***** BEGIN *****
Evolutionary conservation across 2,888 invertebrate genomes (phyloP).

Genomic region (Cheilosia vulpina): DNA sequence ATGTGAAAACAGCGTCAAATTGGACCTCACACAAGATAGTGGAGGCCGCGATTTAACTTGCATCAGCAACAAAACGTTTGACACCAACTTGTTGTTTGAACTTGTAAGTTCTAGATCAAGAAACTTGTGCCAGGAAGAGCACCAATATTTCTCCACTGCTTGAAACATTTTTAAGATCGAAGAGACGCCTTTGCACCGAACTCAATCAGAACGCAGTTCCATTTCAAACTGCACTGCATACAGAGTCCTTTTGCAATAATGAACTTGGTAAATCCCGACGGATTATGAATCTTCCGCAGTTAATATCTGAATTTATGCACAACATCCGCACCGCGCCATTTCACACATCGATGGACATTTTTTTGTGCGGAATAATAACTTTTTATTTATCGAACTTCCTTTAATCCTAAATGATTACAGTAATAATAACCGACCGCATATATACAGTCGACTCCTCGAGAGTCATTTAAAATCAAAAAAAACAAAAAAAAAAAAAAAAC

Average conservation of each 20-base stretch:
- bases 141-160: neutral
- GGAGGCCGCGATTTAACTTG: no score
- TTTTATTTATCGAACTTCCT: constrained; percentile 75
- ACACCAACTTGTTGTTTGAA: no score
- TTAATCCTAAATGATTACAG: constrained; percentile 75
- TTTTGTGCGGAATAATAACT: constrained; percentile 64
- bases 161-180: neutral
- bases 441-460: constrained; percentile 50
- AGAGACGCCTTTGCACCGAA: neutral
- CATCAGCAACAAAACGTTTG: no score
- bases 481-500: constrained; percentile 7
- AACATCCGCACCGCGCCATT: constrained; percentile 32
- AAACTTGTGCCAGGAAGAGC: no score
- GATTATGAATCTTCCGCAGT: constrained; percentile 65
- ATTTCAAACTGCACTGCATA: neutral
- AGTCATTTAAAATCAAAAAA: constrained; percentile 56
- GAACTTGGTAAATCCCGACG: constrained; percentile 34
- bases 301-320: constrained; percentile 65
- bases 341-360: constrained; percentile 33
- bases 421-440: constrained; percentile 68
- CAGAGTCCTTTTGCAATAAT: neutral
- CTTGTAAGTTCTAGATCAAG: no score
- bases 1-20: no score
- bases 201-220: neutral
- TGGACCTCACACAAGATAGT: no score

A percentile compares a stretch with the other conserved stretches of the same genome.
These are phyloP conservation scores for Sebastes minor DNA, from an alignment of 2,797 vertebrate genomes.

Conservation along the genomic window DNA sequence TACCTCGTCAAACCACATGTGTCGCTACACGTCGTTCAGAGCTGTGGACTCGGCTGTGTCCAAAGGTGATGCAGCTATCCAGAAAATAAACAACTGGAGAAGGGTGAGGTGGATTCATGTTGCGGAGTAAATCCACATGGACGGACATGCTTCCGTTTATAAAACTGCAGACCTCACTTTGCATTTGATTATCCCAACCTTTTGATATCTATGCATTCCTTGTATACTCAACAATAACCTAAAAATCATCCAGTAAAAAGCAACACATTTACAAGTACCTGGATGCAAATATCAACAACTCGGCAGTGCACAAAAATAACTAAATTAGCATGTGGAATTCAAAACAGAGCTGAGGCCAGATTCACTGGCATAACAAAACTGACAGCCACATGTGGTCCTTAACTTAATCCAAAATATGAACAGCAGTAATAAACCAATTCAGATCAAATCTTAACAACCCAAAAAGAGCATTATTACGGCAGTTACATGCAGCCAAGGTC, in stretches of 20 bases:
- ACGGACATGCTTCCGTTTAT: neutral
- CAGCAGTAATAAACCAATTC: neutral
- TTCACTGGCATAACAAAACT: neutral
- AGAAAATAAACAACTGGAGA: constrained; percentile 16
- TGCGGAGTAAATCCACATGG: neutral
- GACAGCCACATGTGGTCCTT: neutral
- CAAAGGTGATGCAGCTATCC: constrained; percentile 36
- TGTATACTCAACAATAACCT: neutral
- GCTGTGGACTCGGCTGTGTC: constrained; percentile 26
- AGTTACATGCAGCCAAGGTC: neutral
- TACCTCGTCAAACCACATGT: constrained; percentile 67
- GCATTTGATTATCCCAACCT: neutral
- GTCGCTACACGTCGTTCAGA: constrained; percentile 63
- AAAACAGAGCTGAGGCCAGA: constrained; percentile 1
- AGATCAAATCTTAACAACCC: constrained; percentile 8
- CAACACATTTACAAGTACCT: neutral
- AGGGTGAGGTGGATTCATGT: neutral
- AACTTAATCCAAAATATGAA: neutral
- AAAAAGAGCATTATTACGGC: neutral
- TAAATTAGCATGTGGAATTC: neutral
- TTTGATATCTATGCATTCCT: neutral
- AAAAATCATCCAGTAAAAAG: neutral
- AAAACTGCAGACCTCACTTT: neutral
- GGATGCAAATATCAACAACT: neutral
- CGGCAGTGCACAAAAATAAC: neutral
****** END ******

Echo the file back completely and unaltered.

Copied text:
Evolutionary conservation across 2,888 invertebrate genomes (phyloP).

Genomic region (Cheilosia vulpina): DNA sequence ATGTGAAAACAGCGTCAAATTGGACCTCACACAAGATAGTGGAGGCCGCGATTTAACTTGCATCAGCAACAAAACGTTTGACACCAACTTGTTGTTTGAACTTGTAAGTTCTAGATCAAGAAACTTGTGCCAGGAAGAGCACCAATATTTCTCCACTGCTTGAAACATTTTTAAGATCGAAGAGACGCCTTTGCACCGAACTCAATCAGAACGCAGTTCCATTTCAAACTGCACTGCATACAGAGTCCTTTTGCAATAATGAACTTGGTAAATCCCGACGGATTATGAATCTTCCGCAGTTAATATCTGAATTTATGCACAACATCCGCACCGCGCCATTTCACACATCGATGGACATTTTTTTGTGCGGAATAATAACTTTTTATTTATCGAACTTCCTTTAATCCTAAATGATTACAGTAATAATAACCGACCGCATATATACAGTCGACTCCTCGAGAGTCATTTAAAATCAAAAAAAACAAAAAAAAAAAAAAAAC

Average conservation of each 20-base stretch:
- bases 141-160: neutral
- GGAGGCCGCGATTTAACTTG: no score
- TTTTATTTATCGAACTTCCT: constrained; percentile 75
- ACACCAACTTGTTGTTTGAA: no score
- TTAATCCTAAATGATTACAG: constrained; percentile 75
- TTTTGTGCGGAATAATAACT: constrained; percentile 64
- bases 161-180: neutral
- bases 441-460: constrained; percentile 50
- AGAGACGCCTTTGCACCGAA: neutral
- CATCAGCAACAAAACGTTTG: no score
- bases 481-500: constrained; percentile 7
- AACATCCGCACCGCGCCATT: constrained; percentile 32
- AAACTTGTGCCAGGAAGAGC: no score
- GATTATGAATCTTCCGCAGT: constrained; percentile 65
- ATTTCAAACTGCACTGCATA: neutral
- AGTCATTTAAAATCAAAAAA: constrained; percentile 56
- GAACTTGGTAAATCCCGACG: constrained; percentile 34
- bases 301-320: constrained; percentile 65
- bases 341-360: constrained; percentile 33
- bases 421-440: constrained; percentile 68
- CAGAGTCCTTTTGCAATAAT: neutral
- CTTGTAAGTTCTAGATCAAG: no score
- bases 1-20: no score
- bases 201-220: neutral
- TGGACCTCACACAAGATAGT: no score

A percentile compares a stretch with the other conserved stretches of the same genome.
These are phyloP conservation scores for Sebastes minor DNA, from an alignment of 2,797 vertebrate genomes.

Conservation along the genomic window DNA sequence TACCTCGTCAAACCACATGTGTCGCTACACGTCGTTCAGAGCTGTGGACTCGGCTGTGTCCAAAGGTGATGCAGCTATCCAGAAAATAAACAACTGGAGAAGGGTGAGGTGGATTCATGTTGCGGAGTAAATCCACATGGACGGACATGCTTCCGTTTATAAAACTGCAGACCTCACTTTGCATTTGATTATCCCAACCTTTTGATATCTATGCATTCCTTGTATACTCAACAATAACCTAAAAATCATCCAGTAAAAAGCAACACATTTACAAGTACCTGGATGCAAATATCAACAACTCGGCAGTGCACAAAAATAACTAAATTAGCATGTGGAATTCAAAACAGAGCTGAGGCCAGATTCACTGGCATAACAAAACTGACAGCCACATGTGGTCCTTAACTTAATCCAAAATATGAACAGCAGTAATAAACCAATTCAGATCAAATCTTAACAACCCAAAAAGAGCATTATTACGGCAGTTACATGCAGCCAAGGTC, in stretches of 20 bases:
- ACGGACATGCTTCCGTTTAT: neutral
- CAGCAGTAATAAACCAATTC: neutral
- TTCACTGGCATAACAAAACT: neutral
- AGAAAATAAACAACTGGAGA: constrained; percentile 16
- TGCGGAGTAAATCCACATGG: neutral
- GACAGCCACATGTGGTCCTT: neutral
- CAAAGGTGATGCAGCTATCC: constrained; percentile 36
- TGTATACTCAACAATAACCT: neutral
- GCTGTGGACTCGGCTGTGTC: constrained; percentile 26
- AGTTACATGCAGCCAAGGTC: neutral
- TACCTCGTCAAACCACATGT: constrained; percentile 67
- GCATTTGATTATCCCAACCT: neutral
- GTCGCTACACGTCGTTCAGA: constrained; percentile 63
- AAAACAGAGCTGAGGCCAGA: constrained; percentile 1
- AGATCAAATCTTAACAACCC: constrained; percentile 8
- CAACACATTTACAAGTACCT: neutral
- AGGGTGAGGTGGATTCATGT: neutral
- AACTTAATCCAAAATATGAA: neutral
- AAAAAGAGCATTATTACGGC: neutral
- TAAATTAGCATGTGGAATTC: neutral
- TTTGATATCTATGCATTCCT: neutral
- AAAAATCATCCAGTAAAAAG: neutral
- AAAACTGCAGACCTCACTTT: neutral
- GGATGCAAATATCAACAACT: neutral
- CGGCAGTGCACAAAAATAAC: neutral